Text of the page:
This week we have been doing a lot of thinking about violence and its prevention. The theme was first brought to mind by Fr. Michael Pfleger, the pastor of St. Sabina's Catholic Church in Chicago, who is so fed up with adults refusing to stand up to and take responsibility for combatting the violence that is decimating the youth in his neighborhood that he has produced a T-shirt. The T-shirt says "I am a 'SNITCH'" and includes a quote from Rev. Dr. Martin Luther King, Jr.: "In order for Evil to prevail, good men must do and say nothing." The back of the T-shirt implores us to "Break the Silence" and reminds us that "Silence Kills". For those who are not familiar with the streets and jails of this country, a "snitch" is someone who reports wrongdoers to the police. Snitches can become targets themselves which is why many people prefer to live in fear rather than speak out against evil.
The issue of standing up to violence was on my mind yesterday during the immigration rally as I observed a young Hispanic man arguing violently with his girlfriend. The young man frequently grabbed his partner forcefully and tried to pull her. She would pull away. It was somewhat alarming, although the young lady was clearly able to hold her own and with the abundant Park Police presence it was unlikely that much would occur. Finally an African American abuelita and an equally elderly white gentleman had enough of the scene and approached the couple. Though the young man obviously protested that he wasn't doing anything and told them to mind their own business, it was just enough to let him know that his behavior was not acceptable and it made the couple aware of where they were. They walked off and sat down under a tree to presumably carry on their disagreement in a more civilized manner. A concrete example of the value of speaking out against violence.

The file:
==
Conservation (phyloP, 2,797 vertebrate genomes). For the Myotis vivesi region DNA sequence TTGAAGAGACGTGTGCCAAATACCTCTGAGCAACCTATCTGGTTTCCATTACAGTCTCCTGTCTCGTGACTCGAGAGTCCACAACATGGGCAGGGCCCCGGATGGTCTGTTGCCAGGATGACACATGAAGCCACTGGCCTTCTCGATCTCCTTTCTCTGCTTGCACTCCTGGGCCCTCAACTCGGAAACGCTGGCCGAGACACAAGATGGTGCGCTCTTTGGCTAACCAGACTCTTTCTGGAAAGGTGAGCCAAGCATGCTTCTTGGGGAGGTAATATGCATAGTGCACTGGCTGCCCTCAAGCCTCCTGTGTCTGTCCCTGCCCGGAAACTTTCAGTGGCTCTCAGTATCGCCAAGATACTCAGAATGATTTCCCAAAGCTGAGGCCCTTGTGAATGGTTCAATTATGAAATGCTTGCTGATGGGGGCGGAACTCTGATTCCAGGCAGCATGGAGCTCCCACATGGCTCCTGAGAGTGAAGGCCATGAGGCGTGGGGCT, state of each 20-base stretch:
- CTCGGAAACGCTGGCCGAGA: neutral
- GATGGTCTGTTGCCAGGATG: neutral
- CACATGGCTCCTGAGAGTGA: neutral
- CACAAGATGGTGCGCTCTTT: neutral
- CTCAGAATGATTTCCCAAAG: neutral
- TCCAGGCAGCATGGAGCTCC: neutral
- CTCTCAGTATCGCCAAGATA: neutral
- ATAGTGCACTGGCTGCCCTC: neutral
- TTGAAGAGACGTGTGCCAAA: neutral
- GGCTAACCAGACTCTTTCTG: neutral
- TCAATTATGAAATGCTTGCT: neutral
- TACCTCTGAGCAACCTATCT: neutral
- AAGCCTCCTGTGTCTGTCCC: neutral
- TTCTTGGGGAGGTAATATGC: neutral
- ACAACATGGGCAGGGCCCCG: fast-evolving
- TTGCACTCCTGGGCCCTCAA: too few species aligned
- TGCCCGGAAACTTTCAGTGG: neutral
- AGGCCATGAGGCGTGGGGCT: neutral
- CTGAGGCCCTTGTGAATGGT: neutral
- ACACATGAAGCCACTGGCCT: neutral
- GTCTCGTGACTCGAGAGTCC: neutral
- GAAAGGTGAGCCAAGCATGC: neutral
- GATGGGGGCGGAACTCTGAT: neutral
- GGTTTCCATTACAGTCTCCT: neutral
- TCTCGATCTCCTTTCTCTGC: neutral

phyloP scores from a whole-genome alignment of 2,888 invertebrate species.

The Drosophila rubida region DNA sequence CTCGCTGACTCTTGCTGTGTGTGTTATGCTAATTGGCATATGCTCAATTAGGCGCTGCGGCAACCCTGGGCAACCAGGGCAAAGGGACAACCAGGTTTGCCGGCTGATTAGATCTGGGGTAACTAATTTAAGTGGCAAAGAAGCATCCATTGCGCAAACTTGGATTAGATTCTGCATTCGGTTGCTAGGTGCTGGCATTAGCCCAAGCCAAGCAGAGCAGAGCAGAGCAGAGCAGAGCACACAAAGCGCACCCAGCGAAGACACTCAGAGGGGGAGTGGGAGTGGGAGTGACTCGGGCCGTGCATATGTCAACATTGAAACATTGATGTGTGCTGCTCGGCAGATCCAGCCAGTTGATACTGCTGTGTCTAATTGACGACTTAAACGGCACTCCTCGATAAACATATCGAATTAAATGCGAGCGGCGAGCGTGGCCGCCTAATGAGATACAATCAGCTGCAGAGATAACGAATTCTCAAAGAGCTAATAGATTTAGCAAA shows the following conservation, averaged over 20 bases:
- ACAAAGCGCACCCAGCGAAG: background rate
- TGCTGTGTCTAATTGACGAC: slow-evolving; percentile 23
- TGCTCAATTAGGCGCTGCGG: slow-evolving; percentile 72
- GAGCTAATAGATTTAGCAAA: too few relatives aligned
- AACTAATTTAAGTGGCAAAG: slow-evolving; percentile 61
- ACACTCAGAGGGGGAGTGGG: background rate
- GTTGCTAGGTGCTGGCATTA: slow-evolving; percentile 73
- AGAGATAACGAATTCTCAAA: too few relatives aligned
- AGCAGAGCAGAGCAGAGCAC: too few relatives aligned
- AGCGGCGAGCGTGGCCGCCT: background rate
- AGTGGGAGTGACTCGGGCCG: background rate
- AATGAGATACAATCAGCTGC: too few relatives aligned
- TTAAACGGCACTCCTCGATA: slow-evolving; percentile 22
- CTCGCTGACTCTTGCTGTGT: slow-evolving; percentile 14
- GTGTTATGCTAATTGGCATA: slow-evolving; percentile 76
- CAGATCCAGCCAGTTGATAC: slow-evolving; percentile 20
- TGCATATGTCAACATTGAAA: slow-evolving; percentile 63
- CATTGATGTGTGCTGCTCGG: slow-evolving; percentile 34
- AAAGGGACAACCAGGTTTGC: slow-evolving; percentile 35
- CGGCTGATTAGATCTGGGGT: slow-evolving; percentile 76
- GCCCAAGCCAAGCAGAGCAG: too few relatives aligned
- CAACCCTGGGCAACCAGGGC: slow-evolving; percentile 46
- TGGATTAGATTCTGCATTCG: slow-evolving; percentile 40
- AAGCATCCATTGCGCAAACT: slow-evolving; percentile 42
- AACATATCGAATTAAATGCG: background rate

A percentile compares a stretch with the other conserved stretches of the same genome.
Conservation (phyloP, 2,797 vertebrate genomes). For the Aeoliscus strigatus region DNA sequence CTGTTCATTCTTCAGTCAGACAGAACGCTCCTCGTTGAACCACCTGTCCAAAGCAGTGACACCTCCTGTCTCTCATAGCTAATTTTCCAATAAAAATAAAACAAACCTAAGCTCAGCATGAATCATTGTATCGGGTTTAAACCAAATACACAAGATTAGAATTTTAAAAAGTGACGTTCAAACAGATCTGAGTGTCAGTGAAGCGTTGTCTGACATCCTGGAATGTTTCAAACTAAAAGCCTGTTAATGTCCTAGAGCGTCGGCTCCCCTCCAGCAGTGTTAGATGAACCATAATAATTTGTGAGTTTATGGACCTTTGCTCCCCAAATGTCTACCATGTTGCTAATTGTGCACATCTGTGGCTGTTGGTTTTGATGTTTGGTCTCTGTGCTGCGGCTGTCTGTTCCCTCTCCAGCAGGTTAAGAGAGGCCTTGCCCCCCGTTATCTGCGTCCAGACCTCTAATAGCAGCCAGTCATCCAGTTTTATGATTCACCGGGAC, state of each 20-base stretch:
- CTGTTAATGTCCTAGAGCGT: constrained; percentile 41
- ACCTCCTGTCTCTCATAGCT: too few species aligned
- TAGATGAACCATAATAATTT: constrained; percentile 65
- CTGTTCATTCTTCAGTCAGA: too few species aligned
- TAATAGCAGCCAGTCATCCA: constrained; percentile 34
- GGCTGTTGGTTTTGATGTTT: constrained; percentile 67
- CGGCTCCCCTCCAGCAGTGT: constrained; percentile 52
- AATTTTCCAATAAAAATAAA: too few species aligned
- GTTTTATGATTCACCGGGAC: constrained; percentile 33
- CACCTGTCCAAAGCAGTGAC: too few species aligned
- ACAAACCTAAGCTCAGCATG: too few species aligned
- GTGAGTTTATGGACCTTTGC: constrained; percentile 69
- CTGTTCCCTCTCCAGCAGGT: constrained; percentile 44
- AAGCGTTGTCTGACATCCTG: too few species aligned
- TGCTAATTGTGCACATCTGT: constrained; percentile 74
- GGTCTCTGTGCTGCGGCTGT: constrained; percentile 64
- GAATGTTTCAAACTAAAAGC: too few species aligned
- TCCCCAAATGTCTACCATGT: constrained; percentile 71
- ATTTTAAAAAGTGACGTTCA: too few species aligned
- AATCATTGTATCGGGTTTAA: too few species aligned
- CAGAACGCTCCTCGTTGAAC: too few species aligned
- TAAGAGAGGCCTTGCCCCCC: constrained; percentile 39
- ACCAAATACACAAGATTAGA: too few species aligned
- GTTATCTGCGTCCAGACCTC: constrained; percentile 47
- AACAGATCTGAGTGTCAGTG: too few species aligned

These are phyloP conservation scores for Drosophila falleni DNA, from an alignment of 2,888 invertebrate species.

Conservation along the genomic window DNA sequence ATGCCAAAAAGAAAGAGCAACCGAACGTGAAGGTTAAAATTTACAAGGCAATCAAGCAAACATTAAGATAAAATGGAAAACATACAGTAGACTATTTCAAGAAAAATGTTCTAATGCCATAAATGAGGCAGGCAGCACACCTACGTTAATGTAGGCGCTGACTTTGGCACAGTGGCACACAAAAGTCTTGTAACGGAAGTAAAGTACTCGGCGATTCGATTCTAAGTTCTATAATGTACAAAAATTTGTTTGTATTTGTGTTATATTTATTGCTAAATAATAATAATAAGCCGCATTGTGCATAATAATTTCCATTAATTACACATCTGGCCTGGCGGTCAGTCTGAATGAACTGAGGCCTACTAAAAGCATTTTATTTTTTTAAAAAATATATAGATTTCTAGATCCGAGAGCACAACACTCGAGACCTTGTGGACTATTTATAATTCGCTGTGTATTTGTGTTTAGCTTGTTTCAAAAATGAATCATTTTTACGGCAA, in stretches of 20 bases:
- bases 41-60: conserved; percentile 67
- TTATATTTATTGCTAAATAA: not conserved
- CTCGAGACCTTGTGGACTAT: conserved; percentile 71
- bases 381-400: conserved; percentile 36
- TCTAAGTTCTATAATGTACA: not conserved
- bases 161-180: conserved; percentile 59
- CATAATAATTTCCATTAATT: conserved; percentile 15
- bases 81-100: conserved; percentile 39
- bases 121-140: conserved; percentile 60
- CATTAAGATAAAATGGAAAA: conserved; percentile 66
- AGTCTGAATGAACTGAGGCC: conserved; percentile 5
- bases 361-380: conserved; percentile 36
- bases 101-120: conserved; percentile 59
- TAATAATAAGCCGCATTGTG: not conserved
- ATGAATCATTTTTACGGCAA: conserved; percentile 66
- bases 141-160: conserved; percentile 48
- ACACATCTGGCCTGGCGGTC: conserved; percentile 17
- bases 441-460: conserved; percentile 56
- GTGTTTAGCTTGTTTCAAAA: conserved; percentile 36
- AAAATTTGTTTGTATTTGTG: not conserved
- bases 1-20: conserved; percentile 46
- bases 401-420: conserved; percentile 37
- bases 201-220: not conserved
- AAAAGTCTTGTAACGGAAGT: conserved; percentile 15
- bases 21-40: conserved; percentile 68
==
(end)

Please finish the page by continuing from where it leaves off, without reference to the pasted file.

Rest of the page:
And so we come to the article I want to share with you on the same theme from Fr. Alex Diaz (El Tiempo Latino, 4/30/2010). Fr. Alex is a Catholic priest who grew up in El Salvador during that country's civil war and so is no stranger to violence. He is now pastoring the Hispanic community of St. Anthony's in Falls Church, Virginia, a parish that is right across the street from the Culmore housing projects, long plagued by gang violence. His words are simple but heartfelt:
We must seriously and responsibly seek out the roots of violence, which is only the fruit of the irresponsibility of many who have not boldly assumed their educational role, either as parents or as the government in charge. The truth is that today we must seek alternatives to achieve stability and reduce the violence that affects us all so much.
Violence has invaded us terribly; every day there are murders everywhere, and authorities are now virtually unable to cope with so many people who have lost respect for God and life. Faced with this reality of violence we ought to ponder: Are we really aware that violence is invading us?
What are we doing in our families, in our community, to uproot this evil phenomenon that is destroying our families and our youth? Sometimes I think that perhaps we only make the minimum effort. President John F. Kennedy once said: "Mankind must put an end to war [and violence], or war [and violence] will put an end to mankind." Wise words.
No fire has ever been put out with more fire, but always with something other than fire, so those who seek to sow peace in the world by cultivating violence are behaving like fools. In the history of humanity, violence has not done anything except destroy humanity itself and it will continue to destroy us as long as everyone does not do the right thing as Christians to make it disappear from our lives in the first place.
The big question is: Have we considered carefully that sometimes we become complicit in this phenomenon when we do not seek the solution to problems through dialogue and tolerance? I don't think we have very much.
Brothers and sisters, we must think about the violence that causes suffering to the whole world but also about the violence that is hurting our families, our communities and people. And we must act and pray for this reality to change.
Amen, Amen, and Amen.